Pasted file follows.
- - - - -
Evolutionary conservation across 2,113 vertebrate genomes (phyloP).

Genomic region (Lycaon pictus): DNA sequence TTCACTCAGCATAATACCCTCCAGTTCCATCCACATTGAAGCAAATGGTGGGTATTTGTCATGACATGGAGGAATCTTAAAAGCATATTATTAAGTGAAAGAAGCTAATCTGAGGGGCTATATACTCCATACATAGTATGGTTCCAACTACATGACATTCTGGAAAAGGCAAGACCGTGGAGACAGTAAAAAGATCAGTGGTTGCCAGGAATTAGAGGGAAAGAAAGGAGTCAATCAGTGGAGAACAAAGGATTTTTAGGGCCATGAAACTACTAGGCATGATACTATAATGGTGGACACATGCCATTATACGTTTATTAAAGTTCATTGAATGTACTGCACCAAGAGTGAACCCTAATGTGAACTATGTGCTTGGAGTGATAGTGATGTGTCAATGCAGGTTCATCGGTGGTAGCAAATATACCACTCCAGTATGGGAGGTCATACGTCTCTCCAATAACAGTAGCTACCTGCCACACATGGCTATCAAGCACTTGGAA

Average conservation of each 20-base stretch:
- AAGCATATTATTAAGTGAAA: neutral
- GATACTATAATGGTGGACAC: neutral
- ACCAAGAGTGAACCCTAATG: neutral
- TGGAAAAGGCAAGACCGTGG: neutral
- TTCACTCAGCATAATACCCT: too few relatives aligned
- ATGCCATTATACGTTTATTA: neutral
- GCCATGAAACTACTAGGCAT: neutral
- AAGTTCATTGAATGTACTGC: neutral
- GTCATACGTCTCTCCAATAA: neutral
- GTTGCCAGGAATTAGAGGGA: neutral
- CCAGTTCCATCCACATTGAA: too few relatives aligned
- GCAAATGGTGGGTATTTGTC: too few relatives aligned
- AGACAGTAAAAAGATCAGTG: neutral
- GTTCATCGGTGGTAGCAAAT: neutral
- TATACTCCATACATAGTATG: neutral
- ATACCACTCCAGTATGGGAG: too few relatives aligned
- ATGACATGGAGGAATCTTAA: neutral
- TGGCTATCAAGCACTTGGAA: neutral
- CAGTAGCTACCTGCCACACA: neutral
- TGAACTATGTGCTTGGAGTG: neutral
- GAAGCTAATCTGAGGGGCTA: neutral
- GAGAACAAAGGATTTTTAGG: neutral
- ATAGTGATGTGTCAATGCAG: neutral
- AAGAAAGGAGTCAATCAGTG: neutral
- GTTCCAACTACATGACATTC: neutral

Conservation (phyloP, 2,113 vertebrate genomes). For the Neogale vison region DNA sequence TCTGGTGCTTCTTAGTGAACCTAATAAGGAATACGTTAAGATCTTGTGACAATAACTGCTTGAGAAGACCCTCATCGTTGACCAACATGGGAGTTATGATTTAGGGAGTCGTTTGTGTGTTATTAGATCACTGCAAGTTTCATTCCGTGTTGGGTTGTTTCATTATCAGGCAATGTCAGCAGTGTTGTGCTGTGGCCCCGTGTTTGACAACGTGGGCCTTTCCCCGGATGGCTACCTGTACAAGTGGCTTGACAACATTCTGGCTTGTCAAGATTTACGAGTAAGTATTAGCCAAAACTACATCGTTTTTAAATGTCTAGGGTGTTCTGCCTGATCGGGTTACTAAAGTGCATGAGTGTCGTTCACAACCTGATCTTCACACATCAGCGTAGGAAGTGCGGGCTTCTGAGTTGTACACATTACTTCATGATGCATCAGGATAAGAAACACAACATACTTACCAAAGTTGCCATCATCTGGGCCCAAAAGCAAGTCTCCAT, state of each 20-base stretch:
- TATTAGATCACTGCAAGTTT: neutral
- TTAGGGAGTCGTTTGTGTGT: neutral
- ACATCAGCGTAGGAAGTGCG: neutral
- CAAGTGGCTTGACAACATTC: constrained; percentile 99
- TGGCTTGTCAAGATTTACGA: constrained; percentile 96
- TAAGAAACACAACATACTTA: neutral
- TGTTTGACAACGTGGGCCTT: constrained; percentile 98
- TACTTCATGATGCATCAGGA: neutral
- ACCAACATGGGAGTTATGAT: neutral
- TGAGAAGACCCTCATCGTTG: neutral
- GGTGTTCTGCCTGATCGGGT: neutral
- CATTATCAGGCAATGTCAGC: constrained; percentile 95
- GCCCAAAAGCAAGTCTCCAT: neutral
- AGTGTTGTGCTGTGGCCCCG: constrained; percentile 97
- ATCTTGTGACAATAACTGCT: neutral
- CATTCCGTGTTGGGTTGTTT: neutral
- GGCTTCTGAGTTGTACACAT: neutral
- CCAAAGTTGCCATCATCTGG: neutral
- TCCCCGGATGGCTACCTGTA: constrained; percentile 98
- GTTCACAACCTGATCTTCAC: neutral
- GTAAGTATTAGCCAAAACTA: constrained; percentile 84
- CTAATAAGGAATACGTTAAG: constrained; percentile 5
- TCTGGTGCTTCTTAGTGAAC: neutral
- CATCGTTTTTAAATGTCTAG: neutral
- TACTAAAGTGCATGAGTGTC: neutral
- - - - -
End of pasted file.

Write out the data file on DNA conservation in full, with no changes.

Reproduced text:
Evolutionary conservation across 2,113 vertebrate genomes (phyloP).

Genomic region (Lycaon pictus): DNA sequence TTCACTCAGCATAATACCCTCCAGTTCCATCCACATTGAAGCAAATGGTGGGTATTTGTCATGACATGGAGGAATCTTAAAAGCATATTATTAAGTGAAAGAAGCTAATCTGAGGGGCTATATACTCCATACATAGTATGGTTCCAACTACATGACATTCTGGAAAAGGCAAGACCGTGGAGACAGTAAAAAGATCAGTGGTTGCCAGGAATTAGAGGGAAAGAAAGGAGTCAATCAGTGGAGAACAAAGGATTTTTAGGGCCATGAAACTACTAGGCATGATACTATAATGGTGGACACATGCCATTATACGTTTATTAAAGTTCATTGAATGTACTGCACCAAGAGTGAACCCTAATGTGAACTATGTGCTTGGAGTGATAGTGATGTGTCAATGCAGGTTCATCGGTGGTAGCAAATATACCACTCCAGTATGGGAGGTCATACGTCTCTCCAATAACAGTAGCTACCTGCCACACATGGCTATCAAGCACTTGGAA

Average conservation of each 20-base stretch:
- AAGCATATTATTAAGTGAAA: neutral
- GATACTATAATGGTGGACAC: neutral
- ACCAAGAGTGAACCCTAATG: neutral
- TGGAAAAGGCAAGACCGTGG: neutral
- TTCACTCAGCATAATACCCT: too few relatives aligned
- ATGCCATTATACGTTTATTA: neutral
- GCCATGAAACTACTAGGCAT: neutral
- AAGTTCATTGAATGTACTGC: neutral
- GTCATACGTCTCTCCAATAA: neutral
- GTTGCCAGGAATTAGAGGGA: neutral
- CCAGTTCCATCCACATTGAA: too few relatives aligned
- GCAAATGGTGGGTATTTGTC: too few relatives aligned
- AGACAGTAAAAAGATCAGTG: neutral
- GTTCATCGGTGGTAGCAAAT: neutral
- TATACTCCATACATAGTATG: neutral
- ATACCACTCCAGTATGGGAG: too few relatives aligned
- ATGACATGGAGGAATCTTAA: neutral
- TGGCTATCAAGCACTTGGAA: neutral
- CAGTAGCTACCTGCCACACA: neutral
- TGAACTATGTGCTTGGAGTG: neutral
- GAAGCTAATCTGAGGGGCTA: neutral
- GAGAACAAAGGATTTTTAGG: neutral
- ATAGTGATGTGTCAATGCAG: neutral
- AAGAAAGGAGTCAATCAGTG: neutral
- GTTCCAACTACATGACATTC: neutral

Conservation (phyloP, 2,113 vertebrate genomes). For the Neogale vison region DNA sequence TCTGGTGCTTCTTAGTGAACCTAATAAGGAATACGTTAAGATCTTGTGACAATAACTGCTTGAGAAGACCCTCATCGTTGACCAACATGGGAGTTATGATTTAGGGAGTCGTTTGTGTGTTATTAGATCACTGCAAGTTTCATTCCGTGTTGGGTTGTTTCATTATCAGGCAATGTCAGCAGTGTTGTGCTGTGGCCCCGTGTTTGACAACGTGGGCCTTTCCCCGGATGGCTACCTGTACAAGTGGCTTGACAACATTCTGGCTTGTCAAGATTTACGAGTAAGTATTAGCCAAAACTACATCGTTTTTAAATGTCTAGGGTGTTCTGCCTGATCGGGTTACTAAAGTGCATGAGTGTCGTTCACAACCTGATCTTCACACATCAGCGTAGGAAGTGCGGGCTTCTGAGTTGTACACATTACTTCATGATGCATCAGGATAAGAAACACAACATACTTACCAAAGTTGCCATCATCTGGGCCCAAAAGCAAGTCTCCAT, state of each 20-base stretch:
- TATTAGATCACTGCAAGTTT: neutral
- TTAGGGAGTCGTTTGTGTGT: neutral
- ACATCAGCGTAGGAAGTGCG: neutral
- CAAGTGGCTTGACAACATTC: constrained; percentile 99
- TGGCTTGTCAAGATTTACGA: constrained; percentile 96
- TAAGAAACACAACATACTTA: neutral
- TGTTTGACAACGTGGGCCTT: constrained; percentile 98
- TACTTCATGATGCATCAGGA: neutral
- ACCAACATGGGAGTTATGAT: neutral
- TGAGAAGACCCTCATCGTTG: neutral
- GGTGTTCTGCCTGATCGGGT: neutral
- CATTATCAGGCAATGTCAGC: constrained; percentile 95
- GCCCAAAAGCAAGTCTCCAT: neutral
- AGTGTTGTGCTGTGGCCCCG: constrained; percentile 97
- ATCTTGTGACAATAACTGCT: neutral
- CATTCCGTGTTGGGTTGTTT: neutral
- GGCTTCTGAGTTGTACACAT: neutral
- CCAAAGTTGCCATCATCTGG: neutral
- TCCCCGGATGGCTACCTGTA: constrained; percentile 98
- GTTCACAACCTGATCTTCAC: neutral
- GTAAGTATTAGCCAAAACTA: constrained; percentile 84
- CTAATAAGGAATACGTTAAG: constrained; percentile 5
- TCTGGTGCTTCTTAGTGAAC: neutral
- CATCGTTTTTAAATGTCTAG: neutral
- TACTAAAGTGCATGAGTGTC: neutral